After the spring game, Fuente challenged Jackson to “fall in love with the process” during the summer. That means spending extra time in the film room, get a better understanding of the intricacies of the quarterback position and become more of a leader. Cornelsen has seen Jackson start to take that step.
“Josh is an extremely intelligent kid, and his ability to be two steps ahead of everybody else at that position is right there in his grasp,” Cornelsen said. “That’s something that he can do and can really help him. There has to be time and time and time spent knowing what to do and knowing what the defense is going to do. I think that’s what we’ve tried to push him to do and he has. He loves the game and he loves being around it. He’s spent more time this summer than anyone I’ve ever had at quarterback up there on his own throughout spring and summer.”
Towards the end of the season, we saw Virginia Tech shift towards a run-heavy, control the tempo offense. Here’s a look at the final three games of 2017.
Pittsburgh: 40 attempts rushing, 157 yards, 31:53 time of possession.
Virginia: 53 attempts, 202 yards, 37:16 time of possession.
Oklahoma State: 50 attempts, 248 yards, 38:13 time of possession.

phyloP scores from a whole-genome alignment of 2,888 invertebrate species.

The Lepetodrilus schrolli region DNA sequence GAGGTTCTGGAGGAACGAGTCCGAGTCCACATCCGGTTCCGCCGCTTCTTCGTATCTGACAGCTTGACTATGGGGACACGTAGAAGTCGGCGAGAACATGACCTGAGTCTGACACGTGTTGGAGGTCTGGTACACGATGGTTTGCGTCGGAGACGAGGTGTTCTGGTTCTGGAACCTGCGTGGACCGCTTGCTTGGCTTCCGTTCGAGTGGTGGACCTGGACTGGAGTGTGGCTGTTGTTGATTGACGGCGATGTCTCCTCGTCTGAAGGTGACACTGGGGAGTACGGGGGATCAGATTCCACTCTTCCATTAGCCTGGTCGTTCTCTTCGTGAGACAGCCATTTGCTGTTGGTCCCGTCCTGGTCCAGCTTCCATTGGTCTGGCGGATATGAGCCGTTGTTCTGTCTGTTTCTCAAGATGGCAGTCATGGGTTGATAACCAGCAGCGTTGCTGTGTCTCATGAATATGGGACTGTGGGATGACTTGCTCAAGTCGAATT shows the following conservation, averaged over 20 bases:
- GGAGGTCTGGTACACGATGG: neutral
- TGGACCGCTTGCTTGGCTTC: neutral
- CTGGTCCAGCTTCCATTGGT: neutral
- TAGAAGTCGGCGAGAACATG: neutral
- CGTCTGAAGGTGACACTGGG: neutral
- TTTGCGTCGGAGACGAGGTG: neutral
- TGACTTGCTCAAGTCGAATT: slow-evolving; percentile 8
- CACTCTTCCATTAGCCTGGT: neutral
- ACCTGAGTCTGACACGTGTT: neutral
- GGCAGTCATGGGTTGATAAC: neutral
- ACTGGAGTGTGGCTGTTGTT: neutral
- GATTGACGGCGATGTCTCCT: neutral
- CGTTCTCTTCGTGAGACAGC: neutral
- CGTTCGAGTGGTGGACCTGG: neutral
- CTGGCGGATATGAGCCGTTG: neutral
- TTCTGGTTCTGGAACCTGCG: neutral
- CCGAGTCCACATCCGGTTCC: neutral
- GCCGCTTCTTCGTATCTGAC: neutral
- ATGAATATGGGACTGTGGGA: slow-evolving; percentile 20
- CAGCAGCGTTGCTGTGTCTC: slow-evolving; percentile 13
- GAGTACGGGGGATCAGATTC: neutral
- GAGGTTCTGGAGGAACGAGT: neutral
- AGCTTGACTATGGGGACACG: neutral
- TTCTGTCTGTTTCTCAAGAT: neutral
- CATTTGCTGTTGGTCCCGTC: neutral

Fuente and Co. knew Jackson was banged up down the stretch and realized the offense would have to control the tempo by more effectively running the football. It begs the question: will Virginia Tech run the same style of offense that we saw at the end of 2017 to begin 2018 and take some pressure off an inexperienced defense?
“I just don’t know if we will. It would be nice,” Fuente said. “That’s how we have to figure out how to win games. What the M.O. for this team will be I don’t know yet. That’s part of us trying to evaluate camp, games and trying to figure out exactly what it’s going to take to pull it off.”
Despite the loss to Oklahoma State to end the season, the 248 yards that Virginia Tech gained on the ground encourage the coaching staff. Deshawn McClease in particular excelled with 18 carries for 124 yards.